Guy Kawasaki in Utah …

I came down to the Salt Lake Valley last week to listen to Guy Kawasaki and what he had to say. As usual, he started off with his background at Apple, with the Macintosh, and railing on Windows, Bill Gates, and Windows users. It’s funny … but to me this really dates him … but of course appeals to the “religious” technical folks.

The title slide of his presentation was “The Art of Innovation” … and he indicated that what he is sharing is not necessarily what he did, but what he learned. He went through his top 10, actually 11, key points to innovation. I have to admit that I really like his suggestions overall … and he presents them well.

1. Make Meaning – it’s not about making money! Money is a natural consequence of making meaning. Make things better, or remove bad things.

This is something that I learned a long time back about “commitment” … what are you really committed to? The example that I heard is that football is not about the score on the scoreboard … it’s about getting the ball across the goal line. If you think it’s about the score, then the best way to get points on the board would be to run up to the box where the scoreboard is controlled and flip the switches! Most people get very confused about doing things for money … but instead consider that money is a measurement of whether you are doing other things right.

2. Make Mantra – this is beyond a mission statement. Short. To the point. What is your company or product about. Why does it exist? What is the purpose?

  • Wendy’s – “Healthy fast food”
  • Nike – “Authentic athletic performance”
  • FedEx – “Peace of mind”
  • eBay – “Democratize commerce”

3. Jump to the next curve – it’s not about being 5%, 10%, or 15% better … it’s about a leap forward. It’s not about being slightly better.

I like this one a lot … it’s all about thinking beyond everyone else. Not taking an existing idea and working to improve it … but making that leap to something completely new!
4. Roll the DICEE

  • Deep: Fanning, Dram (Reef) – Sandals with bottle openers, or bottles! – complete functionality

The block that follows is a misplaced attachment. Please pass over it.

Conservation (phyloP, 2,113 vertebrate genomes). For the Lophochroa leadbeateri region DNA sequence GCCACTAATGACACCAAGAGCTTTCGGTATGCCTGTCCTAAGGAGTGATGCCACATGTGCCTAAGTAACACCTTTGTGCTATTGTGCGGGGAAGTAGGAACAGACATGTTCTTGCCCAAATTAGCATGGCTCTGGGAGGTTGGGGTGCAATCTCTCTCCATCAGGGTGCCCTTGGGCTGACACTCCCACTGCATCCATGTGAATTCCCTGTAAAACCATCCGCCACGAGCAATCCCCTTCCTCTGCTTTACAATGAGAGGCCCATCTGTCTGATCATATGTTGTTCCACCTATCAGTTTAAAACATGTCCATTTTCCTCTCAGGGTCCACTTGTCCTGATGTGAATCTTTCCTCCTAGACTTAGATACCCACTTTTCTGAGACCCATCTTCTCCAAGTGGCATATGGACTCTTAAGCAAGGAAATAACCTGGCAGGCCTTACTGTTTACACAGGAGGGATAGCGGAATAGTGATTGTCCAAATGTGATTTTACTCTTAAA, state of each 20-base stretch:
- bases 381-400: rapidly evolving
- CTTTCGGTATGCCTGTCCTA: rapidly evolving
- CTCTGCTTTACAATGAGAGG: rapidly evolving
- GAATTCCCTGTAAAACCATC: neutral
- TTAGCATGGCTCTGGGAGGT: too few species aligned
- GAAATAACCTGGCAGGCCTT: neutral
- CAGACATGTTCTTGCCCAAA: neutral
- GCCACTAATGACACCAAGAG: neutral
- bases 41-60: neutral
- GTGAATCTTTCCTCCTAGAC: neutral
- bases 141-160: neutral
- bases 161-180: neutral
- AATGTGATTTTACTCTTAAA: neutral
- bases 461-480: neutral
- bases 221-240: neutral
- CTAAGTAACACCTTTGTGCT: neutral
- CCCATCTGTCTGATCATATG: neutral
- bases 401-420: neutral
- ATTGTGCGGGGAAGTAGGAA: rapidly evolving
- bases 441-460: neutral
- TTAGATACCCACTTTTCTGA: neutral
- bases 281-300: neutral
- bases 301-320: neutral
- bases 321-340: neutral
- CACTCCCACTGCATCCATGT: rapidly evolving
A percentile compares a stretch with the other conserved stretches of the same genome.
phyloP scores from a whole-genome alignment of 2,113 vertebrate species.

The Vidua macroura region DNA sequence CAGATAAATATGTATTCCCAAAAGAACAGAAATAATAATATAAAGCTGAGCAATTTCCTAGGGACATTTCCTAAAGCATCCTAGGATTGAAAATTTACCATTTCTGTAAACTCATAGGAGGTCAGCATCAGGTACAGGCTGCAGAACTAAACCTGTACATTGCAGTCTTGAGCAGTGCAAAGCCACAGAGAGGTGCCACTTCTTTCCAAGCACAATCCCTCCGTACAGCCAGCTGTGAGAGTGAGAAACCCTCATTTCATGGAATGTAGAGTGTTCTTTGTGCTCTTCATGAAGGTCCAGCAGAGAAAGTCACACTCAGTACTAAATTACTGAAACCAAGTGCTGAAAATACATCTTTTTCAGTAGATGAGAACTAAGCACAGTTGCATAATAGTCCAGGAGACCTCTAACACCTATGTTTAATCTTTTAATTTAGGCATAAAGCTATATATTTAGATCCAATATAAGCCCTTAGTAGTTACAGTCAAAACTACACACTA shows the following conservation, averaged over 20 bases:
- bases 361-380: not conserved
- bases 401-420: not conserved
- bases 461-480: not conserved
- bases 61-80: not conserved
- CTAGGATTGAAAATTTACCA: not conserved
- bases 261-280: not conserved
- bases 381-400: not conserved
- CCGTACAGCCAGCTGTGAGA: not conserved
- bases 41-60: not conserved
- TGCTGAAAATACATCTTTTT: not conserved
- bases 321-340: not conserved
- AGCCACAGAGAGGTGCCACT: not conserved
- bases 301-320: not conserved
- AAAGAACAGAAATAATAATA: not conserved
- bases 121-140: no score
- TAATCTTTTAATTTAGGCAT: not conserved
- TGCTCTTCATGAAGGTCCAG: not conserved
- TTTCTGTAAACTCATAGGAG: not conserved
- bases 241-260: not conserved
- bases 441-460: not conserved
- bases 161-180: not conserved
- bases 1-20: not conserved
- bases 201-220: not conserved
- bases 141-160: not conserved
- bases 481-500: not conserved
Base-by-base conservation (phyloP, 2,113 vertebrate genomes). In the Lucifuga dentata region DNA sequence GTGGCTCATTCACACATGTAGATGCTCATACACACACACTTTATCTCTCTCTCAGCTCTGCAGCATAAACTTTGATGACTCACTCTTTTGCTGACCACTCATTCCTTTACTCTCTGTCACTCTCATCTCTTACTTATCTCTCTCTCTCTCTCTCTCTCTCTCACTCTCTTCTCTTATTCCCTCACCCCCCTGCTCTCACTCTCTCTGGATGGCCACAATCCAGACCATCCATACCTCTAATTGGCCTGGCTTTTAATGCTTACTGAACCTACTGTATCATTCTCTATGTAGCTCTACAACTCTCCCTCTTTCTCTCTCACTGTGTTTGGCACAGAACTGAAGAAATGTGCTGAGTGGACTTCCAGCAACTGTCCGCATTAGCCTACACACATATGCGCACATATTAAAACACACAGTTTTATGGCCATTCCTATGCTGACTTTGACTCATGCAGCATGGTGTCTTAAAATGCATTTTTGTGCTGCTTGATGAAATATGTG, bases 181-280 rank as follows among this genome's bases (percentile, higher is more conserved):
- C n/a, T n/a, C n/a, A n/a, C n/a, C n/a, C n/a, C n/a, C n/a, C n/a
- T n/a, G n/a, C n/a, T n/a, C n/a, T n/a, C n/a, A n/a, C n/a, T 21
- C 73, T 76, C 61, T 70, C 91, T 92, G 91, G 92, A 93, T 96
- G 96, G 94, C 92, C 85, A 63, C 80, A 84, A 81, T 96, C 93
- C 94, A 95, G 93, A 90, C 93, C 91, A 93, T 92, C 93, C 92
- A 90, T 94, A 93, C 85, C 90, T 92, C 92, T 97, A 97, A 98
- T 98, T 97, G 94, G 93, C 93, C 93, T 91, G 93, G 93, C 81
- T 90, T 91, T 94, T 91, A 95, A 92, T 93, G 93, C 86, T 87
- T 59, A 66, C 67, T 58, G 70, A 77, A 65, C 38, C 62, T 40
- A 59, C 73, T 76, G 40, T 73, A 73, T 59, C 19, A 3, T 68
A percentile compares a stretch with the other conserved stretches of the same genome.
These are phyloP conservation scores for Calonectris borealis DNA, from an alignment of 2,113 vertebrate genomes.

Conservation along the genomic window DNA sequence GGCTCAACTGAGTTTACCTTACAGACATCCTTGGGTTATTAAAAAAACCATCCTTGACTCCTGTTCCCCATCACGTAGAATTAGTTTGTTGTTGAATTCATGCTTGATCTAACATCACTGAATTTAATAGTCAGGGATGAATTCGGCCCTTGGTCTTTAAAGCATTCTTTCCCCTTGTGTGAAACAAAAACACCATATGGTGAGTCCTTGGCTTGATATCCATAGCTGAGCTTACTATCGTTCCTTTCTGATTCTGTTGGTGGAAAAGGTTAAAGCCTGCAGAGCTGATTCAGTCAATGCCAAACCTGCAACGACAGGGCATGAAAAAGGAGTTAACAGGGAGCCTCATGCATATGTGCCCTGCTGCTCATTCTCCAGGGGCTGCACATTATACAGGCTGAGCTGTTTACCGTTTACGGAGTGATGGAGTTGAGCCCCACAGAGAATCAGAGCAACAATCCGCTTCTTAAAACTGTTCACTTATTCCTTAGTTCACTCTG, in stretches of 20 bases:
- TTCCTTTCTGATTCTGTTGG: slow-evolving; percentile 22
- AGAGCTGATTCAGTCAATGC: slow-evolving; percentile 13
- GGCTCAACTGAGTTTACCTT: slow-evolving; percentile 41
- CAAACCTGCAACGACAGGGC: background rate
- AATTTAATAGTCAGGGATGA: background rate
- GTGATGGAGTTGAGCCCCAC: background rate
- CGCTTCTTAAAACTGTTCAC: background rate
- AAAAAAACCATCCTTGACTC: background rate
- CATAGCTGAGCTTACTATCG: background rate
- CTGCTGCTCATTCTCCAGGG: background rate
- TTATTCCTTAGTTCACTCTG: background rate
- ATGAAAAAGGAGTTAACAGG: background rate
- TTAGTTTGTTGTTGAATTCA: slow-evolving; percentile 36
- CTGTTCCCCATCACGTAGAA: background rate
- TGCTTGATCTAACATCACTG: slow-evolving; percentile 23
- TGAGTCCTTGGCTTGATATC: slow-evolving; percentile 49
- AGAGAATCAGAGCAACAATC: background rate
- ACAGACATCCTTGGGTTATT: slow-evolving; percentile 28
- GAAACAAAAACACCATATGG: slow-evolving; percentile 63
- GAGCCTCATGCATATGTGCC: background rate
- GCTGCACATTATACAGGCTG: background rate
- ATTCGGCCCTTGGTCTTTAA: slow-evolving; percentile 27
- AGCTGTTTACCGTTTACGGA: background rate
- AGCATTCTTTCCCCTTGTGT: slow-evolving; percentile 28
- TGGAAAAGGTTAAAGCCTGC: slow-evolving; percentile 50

• Intelligence: BF-104 Flashlight (Panasonic) – support for various types of batteries
  • Complete: LS (Lexus) – it’s more than just the product … it’s service and support
  • Elegant: nano (Apple) – great UI, easy to use
  • Emotive: Harley Davidson – cause emotion

These are the key components that Guy talked about for success of your company or product.

5. Don’t worry, be crappy – it does not have to be perfect when you ship! Evolve it! But get it out there for people to use.

This is another point that I fully believe it … it is a cornerstone of Agile development methodologies. Get your idea out there quickly and get it into use! Get the feedback and iterate. Many people often spend too much time working to perfect something … and end up with something that is only perfect for them!

6. Polarize people – you do not have to appeal to everyone. This is not bad … feel free to create in a way that some people love, and some people hate. This is much better than people don’t care what you have created!

7. Let a hundred flowers blossom – let it go how it goes. If people who are not your target market are buying your product … let them! They are now your target market! Do not believe that you know exactly who and how things are going to go.

8. Churn, baby, churn – evolve. Listen. Alter. Customize. Enhance.

9. Niche thyself – Ability to provide unique product or service vs. Value to customer.

Guy presented a quadrant chart that show these two values on each axis. The point is that the best place to be is where you have a unique product that provides the most value to the customer.

  • Not Unique, little value to customer = DotCom
  • Not Unique, value to Customer = Price competition
  • Unique, little value to customer = stupid
  • Unique, value to customer = sweet spot!

10. Follow the 10/20/30 rule – the PowerPoint rule. Life is a pitch. Be prepared to pitch.

  • 10 Slides – the optimal number of slides in any pitch.
  • 20 Minutes – the amount of time to present your slides.
  • 30 Point Font – the best size to use for the audience.

11. Don’t let the bozos grind you down – no matter what, do not let the people who doubt and question stop you from believing in your vision! There are at least two types of bozos … the loser bozos, and the winner bozos. Loser bozos are the obvious people who just do not get it … they themselves are not necessarily accomplished … and they want to tell you why your idea will not work. The most dangerous bozos are the ‘winner bozos’. The people who look accomplished … have money … maybe even had one or more successes themselves. In most cases … they are lucky. So even they are not the ones to listen to. Pursue your dream!

He ended offering a copy of the presentation (contact, giving a plug for (“NPR for your eyes”), and acknowledging his photos come from He then went to Q&A …

I had to leave before the Q&A took off … but was glad that I went. It’s always nice to hear a refresher from someone like Guy … he’s a good speaker … fun to hear him.

Leave a Reply